New kid on the block: In-feed resin acids

08-07-2019 | |
Photo: Shutterstock
Photo: Shutterstock

Resin acids, obtained from trees have shown to be a powerful, natural tool to reduce antibiotic use and to promote growth and feed intake in livestock animals.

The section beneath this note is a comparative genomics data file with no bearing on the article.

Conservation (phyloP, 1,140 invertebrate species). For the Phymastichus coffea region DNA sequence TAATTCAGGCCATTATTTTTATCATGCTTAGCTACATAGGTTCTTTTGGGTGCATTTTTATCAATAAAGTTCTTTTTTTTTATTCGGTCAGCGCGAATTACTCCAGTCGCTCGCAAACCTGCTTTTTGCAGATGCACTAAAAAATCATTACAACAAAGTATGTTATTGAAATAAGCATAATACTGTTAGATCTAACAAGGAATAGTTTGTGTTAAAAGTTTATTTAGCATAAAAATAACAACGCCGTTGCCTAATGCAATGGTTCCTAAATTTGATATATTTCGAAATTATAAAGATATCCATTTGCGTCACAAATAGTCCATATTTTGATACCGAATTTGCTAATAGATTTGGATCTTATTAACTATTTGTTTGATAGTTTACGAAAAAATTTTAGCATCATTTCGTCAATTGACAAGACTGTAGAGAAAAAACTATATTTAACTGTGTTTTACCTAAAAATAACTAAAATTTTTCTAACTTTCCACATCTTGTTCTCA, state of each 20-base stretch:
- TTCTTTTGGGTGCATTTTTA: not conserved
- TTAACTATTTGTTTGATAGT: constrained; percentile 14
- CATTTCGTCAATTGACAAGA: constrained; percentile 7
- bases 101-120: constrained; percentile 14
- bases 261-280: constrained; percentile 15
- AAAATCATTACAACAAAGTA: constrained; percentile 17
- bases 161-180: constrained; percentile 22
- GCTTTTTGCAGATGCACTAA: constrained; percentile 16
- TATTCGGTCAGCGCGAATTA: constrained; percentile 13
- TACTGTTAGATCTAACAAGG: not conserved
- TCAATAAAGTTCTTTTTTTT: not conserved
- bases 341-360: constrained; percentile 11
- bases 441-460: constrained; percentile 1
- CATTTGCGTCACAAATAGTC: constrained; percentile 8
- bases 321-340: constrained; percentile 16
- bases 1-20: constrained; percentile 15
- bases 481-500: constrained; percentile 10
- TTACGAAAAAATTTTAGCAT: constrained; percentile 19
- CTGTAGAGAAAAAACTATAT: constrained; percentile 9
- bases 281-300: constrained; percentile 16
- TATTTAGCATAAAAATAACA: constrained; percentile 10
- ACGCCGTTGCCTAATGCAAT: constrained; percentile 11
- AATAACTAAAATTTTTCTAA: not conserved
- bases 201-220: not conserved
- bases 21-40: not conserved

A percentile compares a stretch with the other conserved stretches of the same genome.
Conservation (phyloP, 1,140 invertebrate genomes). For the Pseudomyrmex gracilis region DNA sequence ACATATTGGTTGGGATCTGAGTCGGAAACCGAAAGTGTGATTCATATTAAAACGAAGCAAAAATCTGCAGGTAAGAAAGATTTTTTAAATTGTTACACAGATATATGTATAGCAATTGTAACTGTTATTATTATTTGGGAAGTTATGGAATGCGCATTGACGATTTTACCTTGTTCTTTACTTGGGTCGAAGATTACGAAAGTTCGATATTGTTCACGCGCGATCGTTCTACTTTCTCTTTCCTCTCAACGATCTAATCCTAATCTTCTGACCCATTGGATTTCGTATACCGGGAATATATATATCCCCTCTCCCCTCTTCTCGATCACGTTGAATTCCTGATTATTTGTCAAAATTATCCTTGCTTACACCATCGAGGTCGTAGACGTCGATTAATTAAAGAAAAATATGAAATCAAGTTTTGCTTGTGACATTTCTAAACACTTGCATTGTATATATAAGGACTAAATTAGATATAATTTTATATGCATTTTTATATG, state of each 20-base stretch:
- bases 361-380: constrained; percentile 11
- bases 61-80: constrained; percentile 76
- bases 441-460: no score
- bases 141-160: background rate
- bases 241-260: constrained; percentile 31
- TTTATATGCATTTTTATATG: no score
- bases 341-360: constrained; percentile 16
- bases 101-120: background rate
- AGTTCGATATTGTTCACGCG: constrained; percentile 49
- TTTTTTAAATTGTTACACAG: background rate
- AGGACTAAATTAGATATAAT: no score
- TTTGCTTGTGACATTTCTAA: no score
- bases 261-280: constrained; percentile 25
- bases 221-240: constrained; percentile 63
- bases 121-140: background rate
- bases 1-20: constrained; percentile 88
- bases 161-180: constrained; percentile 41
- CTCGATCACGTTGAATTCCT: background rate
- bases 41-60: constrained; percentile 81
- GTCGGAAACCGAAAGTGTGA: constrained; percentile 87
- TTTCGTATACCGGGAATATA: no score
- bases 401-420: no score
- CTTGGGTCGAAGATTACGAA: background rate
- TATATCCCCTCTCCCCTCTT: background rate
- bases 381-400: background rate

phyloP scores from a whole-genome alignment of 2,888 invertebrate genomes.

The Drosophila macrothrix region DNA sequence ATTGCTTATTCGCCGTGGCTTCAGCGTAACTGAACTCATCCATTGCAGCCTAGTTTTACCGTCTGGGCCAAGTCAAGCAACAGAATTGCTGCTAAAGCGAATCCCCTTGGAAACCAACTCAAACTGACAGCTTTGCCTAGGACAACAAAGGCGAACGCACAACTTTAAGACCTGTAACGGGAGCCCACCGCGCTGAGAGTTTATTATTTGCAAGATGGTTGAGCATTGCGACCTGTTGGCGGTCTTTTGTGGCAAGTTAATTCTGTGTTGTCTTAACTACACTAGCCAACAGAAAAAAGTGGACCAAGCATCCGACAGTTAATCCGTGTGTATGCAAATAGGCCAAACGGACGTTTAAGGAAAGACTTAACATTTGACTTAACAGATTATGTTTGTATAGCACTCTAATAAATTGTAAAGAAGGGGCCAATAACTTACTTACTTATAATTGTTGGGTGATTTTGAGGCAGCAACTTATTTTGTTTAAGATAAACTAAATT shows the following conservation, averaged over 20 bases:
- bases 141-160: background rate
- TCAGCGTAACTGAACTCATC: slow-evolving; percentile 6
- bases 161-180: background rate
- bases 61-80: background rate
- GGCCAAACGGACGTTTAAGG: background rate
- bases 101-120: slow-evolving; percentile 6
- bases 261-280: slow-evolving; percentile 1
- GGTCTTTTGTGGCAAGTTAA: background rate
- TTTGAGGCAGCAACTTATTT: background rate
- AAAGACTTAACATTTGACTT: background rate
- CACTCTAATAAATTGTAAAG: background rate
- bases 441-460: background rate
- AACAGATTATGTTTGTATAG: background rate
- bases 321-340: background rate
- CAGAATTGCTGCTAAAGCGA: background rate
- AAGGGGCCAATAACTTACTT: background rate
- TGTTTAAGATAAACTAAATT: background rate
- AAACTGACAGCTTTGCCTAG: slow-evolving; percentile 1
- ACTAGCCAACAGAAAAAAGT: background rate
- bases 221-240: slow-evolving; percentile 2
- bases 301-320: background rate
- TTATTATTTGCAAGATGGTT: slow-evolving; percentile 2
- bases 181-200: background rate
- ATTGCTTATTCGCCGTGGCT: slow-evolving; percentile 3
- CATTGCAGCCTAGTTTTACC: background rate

Northern coniferous forests contain the ingredient rosin. In Finnish folk medicine, rosin has been known for centuries for its anti-inflammatory and wound healing properties. Recent research has demonstrated that the active compounds of rosin are resin acids. Recent scientific research has confirmed the efficacy of these compounds, both in human clinical trials as well as in animal models and in vitro. This knowledge has spurred the Finnish company Hankkija Oy to investigate the potential of resin acids for animal feed further. As paper is made from wood, the Finnish company developed a technology based on harvesting the resin acids from a side stream of the paper industry. The mixture of resin acids is hence refined without chemical modification. In the pulping process of the paper industry, also called kraft pulping, wood is processed into cellulose pulp while hemicellulose, lignin and other extractives are removed. Fatty acids and resin acids of the trees, together called tall oil, are refined from a side stream of the pulping process by the Finnish company Forchem Ltd. Hankkija Ltd developed the resin acids product Progres® (hereafter called resin acid product) together with Forchem Ltd. Extracting resin acids from live trees to be used as a commercial product would not be practical, considering the volumes needed in the international feed business. By refining the natural resin acid molecules from the side stream of the paper industry, necessary volumes can be obtained without needing to harm live trees.